WASHINGTON – The co-owner of a Martinsville, N.J., landscaping company pleaded guilty to participating in a fraud conspiracy at the Environmental Protection Agency (EPA)-designated Superfund site, Federal Creosote, located in Manville, N.J., the Department of Justice announced today.
Frederick Landgraber pleaded guilty in the U.S. District Court of New Jersey today to one count of conspiracy to defraud the EPA from approximately March 2002 until approximately June 2005 at the Federal Creosote site. As part of the conspiracy, Landgraber provided more than $30,000 in kickbacks to an employee of the prime contractor at the site in exchange for which that employee steered landscaping sub-contracts to Landgraber’s company. Landgraber and his co-conspirator subverted the competitive bidding process by submitting intentionally high cover bids on behalf of fictitious companies. In total, Landgraber’s company received approximately $1.5 million in sub-contracts at Federal Creosote.
The clean-up at the Federal Creosote site is partly funded by the EPA. Under an interagency agreement between the EPA and the Army Corps of Engineers, prime contractors oversaw the removal, treatment and disposal of contaminated soil, as well as other operations at the Federal Creosote site.
"The fictitious bids were created specifically to evade bidding requirements that are in place to ensure competition and protect taxpayer dollars in the government procurement process," said Scott D. Hammond, Deputy Assistant Attorney General for Criminal Enforcement of the Department’s Antitrust Division. "The Antitrust Division will continue to apprehend and prosecute those who commit these crimes."
Today’s charge is the result of an ongoing antitrust investigation into bid rigging, bribery, fraud and tax-related offenses at New Jersey Superfund sites. In addition to Landgraber, five individuals and three companies have pleaded guilty in this investigation. Bennett Environmental Inc. (BEI) pleaded guilty to participating in a conspiracy to defraud the EPA at the Federal Creosote site and was sentenced on Dec. 15, 2008, to pay a $1 million fine and $1.66 million in restitution. On the same day, Zul Tejpar, a former BEI executive, pleaded guilty to participating in the same fraud conspiracy as BEI. Sentencing is scheduled for Sept. 28, 2009.
In addition, on July 23, 2008, JMJ Environmental Inc. (JMJ), a Laurel Springs, N.J., wastewater treatment supply company, its owner John Drimak, Jr., and Norman Stoerr, a former contracts administrator at the Federal Creosote site pleaded guilty to bid rigging, fraud and tax charges related to Federal Creosote and the Diamond Alkali Superfund site, located in Newark, N.J. Sentencing for JMJ, Drimak and Stoerr is scheduled for Dec. 7, 2009.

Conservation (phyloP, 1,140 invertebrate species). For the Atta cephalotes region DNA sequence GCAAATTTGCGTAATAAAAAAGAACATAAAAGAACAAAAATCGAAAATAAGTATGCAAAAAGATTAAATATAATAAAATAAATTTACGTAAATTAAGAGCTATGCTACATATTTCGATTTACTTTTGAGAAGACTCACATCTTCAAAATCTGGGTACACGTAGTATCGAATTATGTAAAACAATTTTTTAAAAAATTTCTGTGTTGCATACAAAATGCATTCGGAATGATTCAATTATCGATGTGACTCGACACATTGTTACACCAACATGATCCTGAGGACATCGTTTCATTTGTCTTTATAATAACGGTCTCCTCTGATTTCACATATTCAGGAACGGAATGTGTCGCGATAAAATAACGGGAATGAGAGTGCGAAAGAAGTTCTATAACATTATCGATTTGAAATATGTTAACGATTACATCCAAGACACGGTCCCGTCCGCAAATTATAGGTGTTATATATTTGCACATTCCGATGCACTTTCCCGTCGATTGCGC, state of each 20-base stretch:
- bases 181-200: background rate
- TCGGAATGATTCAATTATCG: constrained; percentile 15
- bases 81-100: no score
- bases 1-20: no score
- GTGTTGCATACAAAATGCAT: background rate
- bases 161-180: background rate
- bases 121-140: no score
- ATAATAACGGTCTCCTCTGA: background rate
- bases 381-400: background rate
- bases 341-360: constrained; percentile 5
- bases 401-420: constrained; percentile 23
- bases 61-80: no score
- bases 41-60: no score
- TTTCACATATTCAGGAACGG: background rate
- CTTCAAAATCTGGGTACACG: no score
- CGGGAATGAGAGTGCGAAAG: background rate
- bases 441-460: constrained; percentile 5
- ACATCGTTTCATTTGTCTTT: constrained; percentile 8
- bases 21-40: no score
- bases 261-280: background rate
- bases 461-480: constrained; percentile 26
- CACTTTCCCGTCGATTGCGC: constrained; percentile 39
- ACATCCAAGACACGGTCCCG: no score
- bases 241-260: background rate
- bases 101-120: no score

On March 4, 2009, National Industrial Services LLC and co-owner Victor Boski pleaded guilty to participating in a separate kickback and fraud conspiracy at Federal Creosote and Diamond Alkali.
Finally, Christopher Tranchina, an employee of a Sewell, N.J., company that provided temporary electrical utilities, pleaded guilty to participating in a separate kickback and fraud conspiracy at Federal Creosote. Tranchina is scheduled to be sentenced on July 13, 2009.
The fraud conspiracy that Landgraber is charged with carries a maximum penalty of five years in prison and a $250,000 fine. The maximum fine may be increased to twice the gain derived from the crime or twice the loss suffered by the victims of the crime, if either of those amounts is greater than the statutory maximum fine.
Today’s charges reflect the Department’s commitment to protecting U.S. taxpayers from procurement fraud through its creation of the National Procurement Fraud Task Force. The National Procurement Fraud Initiative, announced in October 2006, is designed to promote the early detection, prosecution and prevention of procurement fraud associated with the increase in contracting activity for national security and other government programs.
The ongoing investigation is being conducted by the Antitrust Division’s New York Field Office, the EPA Office of Inspector General and the Internal Revenue Service Criminal Investigation. Anyone with information concerning bid rigging, kickbacks or fraud relating to sub-contracts awarded at the Federal Creosote or Diamond Alkali sites should contact the New York Field Office of the Antitrust Division at 212-264-9308.